# Beeline

The church towers are about 17.5 km as the crow flies and separated by a state border: in the
front right the Catholic Church of St. James in Schutterwald (Germany), in the back left the minster in Strasbourg (France)

As the crow flies , one describes the shortest distance between two points in the landscape by direct air if the two points are in line of sight. In this case, the beeline is a distance (which may also overcome major differences in altitude in the terrain, for example in the mountains). Is the line of sight through an obstacle, e.g. If, for example, a building or a mountain is interrupted, the straight line corresponds to the distance between the two points if the obstacle were not there.

The shortest path on the earth's surface between point A and B is an orthodrome.

At greater distances, the beeline does not take into account the contour of the terrain - that is, elevations, valleys and differences in height - but does include the spherical shape of the earth. In this case the beeline runs “horizontally” and follows the curvature of the earth; From a mathematical point of view, the beeline here corresponds to an arc of a circle that lies on a great circle around the center of the earth (compare spherical trigonometry ). When such routes are projected onto flat maps, there are generally no longer any straight lines , but curves that still represent the shortest distance between two points. For example, the straight line between New York and Berlin runs through Scotland. In geometry and navigation , one speaks more precisely of the orthodrome instead of a straight line.

When sailing, preference is given to the Loxodrome instead of the Orthodrome: the Loxodrome is characterized by the fact that the bearing angle to the target does not change.

A map projection in which great circles (and thus the air lines between two points) are always depicted as straight lines is the gnomonic projection .

## Calculation for the globe

The earth can be viewed as a sphere to a good approximation. To simplify matters, the radius of the sphere can be assumed to be one. The Cartesian coordinates are calculated from the latitude and longitude of a point - with the -axis in the direction of the earth's axis - with the help of the trigonometric functions sine and cosine : ${\ displaystyle \ varphi}$ ${\ displaystyle \ lambda}$${\ displaystyle P}$ ${\ displaystyle (x, y, z)}$${\ displaystyle z}$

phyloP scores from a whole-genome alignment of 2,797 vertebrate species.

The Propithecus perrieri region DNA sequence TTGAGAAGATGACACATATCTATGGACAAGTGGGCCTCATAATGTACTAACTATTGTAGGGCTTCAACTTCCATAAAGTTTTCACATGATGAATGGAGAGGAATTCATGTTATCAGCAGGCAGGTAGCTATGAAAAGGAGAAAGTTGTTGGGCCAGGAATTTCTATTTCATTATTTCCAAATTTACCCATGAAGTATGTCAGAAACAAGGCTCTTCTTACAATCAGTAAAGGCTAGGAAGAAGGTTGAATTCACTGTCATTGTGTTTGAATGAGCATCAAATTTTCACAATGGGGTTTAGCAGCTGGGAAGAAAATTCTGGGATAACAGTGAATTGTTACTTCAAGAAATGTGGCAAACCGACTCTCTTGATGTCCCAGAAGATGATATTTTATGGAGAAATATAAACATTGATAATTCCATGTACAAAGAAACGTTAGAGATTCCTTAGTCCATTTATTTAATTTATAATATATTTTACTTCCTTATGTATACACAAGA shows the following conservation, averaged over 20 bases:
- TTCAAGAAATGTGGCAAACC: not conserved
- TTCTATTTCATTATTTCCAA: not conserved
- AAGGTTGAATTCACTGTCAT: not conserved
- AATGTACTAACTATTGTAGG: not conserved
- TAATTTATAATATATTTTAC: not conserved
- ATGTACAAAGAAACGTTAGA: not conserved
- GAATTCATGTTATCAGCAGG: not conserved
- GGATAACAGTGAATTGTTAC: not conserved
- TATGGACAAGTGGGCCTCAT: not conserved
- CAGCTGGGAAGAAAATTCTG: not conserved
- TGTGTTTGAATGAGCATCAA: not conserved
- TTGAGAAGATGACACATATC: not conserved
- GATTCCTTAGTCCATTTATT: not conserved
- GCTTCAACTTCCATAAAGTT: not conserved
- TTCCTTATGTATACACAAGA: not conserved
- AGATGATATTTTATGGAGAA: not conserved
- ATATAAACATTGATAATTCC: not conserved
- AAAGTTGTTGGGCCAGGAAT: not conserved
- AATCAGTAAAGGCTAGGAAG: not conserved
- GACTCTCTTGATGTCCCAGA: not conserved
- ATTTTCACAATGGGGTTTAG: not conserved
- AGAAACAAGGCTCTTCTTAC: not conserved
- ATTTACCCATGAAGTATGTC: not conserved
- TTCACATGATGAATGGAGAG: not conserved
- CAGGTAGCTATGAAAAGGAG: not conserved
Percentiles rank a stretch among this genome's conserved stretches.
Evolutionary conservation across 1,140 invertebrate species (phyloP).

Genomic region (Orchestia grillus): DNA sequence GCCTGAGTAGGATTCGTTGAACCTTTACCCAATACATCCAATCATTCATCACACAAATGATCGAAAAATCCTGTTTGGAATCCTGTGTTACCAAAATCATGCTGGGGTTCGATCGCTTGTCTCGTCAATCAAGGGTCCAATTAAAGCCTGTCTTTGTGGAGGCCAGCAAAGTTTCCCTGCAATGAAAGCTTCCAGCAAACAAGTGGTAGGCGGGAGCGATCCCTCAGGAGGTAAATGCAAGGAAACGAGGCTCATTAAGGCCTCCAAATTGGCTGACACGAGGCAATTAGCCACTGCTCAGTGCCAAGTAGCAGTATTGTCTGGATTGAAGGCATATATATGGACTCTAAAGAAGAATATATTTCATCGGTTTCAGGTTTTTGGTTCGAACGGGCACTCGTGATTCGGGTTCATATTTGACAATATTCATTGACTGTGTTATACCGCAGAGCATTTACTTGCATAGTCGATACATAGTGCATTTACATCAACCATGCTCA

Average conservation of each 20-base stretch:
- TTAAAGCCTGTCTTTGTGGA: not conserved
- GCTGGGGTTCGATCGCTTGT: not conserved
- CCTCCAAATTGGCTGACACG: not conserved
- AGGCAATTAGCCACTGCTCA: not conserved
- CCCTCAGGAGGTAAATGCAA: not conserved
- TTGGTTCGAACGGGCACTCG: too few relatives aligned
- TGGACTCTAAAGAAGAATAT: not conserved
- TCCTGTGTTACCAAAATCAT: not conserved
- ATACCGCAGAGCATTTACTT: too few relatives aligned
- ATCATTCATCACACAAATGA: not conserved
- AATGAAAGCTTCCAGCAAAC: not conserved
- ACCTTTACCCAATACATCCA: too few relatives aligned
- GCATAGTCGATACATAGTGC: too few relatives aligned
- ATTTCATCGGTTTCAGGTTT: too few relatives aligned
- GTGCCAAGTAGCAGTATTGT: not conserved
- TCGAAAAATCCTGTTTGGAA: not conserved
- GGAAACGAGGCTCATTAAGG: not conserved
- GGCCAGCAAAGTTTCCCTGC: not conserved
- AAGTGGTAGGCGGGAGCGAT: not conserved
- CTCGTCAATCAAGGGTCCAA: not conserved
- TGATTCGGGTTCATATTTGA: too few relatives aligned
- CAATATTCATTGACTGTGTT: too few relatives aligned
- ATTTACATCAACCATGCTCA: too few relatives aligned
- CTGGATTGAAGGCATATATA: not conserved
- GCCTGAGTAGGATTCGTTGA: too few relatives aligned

${\ displaystyle (x, y, z) = (\ cos (\ varphi) \ cdot \ sin (\ lambda), \ cos (\ varphi) \ cdot \ cos (\ lambda), \ sin (\ varphi))}$

Another point on the globe has the same coordinates ${\ displaystyle P '}$

${\ displaystyle (x ', y', z ') = (\ cos (\ varphi') \ cdot \ sin (\ lambda '), \ cos (\ varphi') \ cdot \ cos (\ lambda '), \ sin (\ varphi '))}$

First of all, the Euclidean distance between the two points in three-dimensional space can be calculated with the Pythagorean theorem (this is not the straight line, but the length of the distance that leads through the globe):

${\ displaystyle d (P, P ') = {\ sqrt {(x-x') ^ {2} + (y-y ') ^ {2} + (z-z') ^ {2}}}}$

At every point of this line there is a perpendicular that is perpendicular to the earth's surface (there is a point of the orthodrome) and consequently goes through the center of the earth. All points of such a perpendicular have the same geographic coordinates , but a different radius (distance from the center of the earth). If the radius of the earth is used as the radius , the geographic coordinates for each point of the orthodrome can be calculated. ${\ displaystyle R}$

The opening angle can now be calculated from the distance and the radius of the earth : ${\ displaystyle d}$${\ displaystyle \ omega}$

${\ displaystyle \ sin (\ omega / 2) = {\ frac {d / 2} {R}} \ qquad \ Rightarrow \ omega = 2 \ cdot \ arcsin \ left ({\ frac {d / 2} {R} } \ right)}$

Alternatively, the opening angle can be calculated with the scalar product:

${\ displaystyle \ cos (\ omega) = {\ frac {{\ vec {a}} \ cdot {\ vec {b}}} {| {\ vec {a}} || {\ vec {b}} | }} = {\ frac {x * x '+ y * y' + z * z '} {{\ sqrt {x ^ {2} + y ^ {2} + z ^ {2}}} {\ sqrt { x '^ {2} + y' ^ {2} + z '^ {2}}}}}}$, that simplifies the equation.${\ displaystyle | {\ vec {a}} | = | {\ vec {b}} | = 1}$
${\ displaystyle \ Rightarrow \ omega = \ arccos \ left (x * x '+ y * y' + z * z '\ right)}$

Alternatively, the opening angle can also be calculated directly from the geographic coordinates:

${\ displaystyle \ cos (\ omega) = \ cos (\ varphi) \ cdot \ cos (\ varphi ') \ cdot \ cos (\ lambda - \ lambda') + \ sin (\ varphi) \ cdot \ sin (\ varphi ') \ qquad \ Rightarrow \ omega = \ arccos \, (\ dots)}$

The straight line you are looking for is the length of the arc and the opening angle in radians multiplied by the radius of the earth: ${\ displaystyle L}$

${\ displaystyle L = \ omega \ cdot R}$

In the same way, the apparent distance in radians between two stars with a given declination and right ascension can be calculated.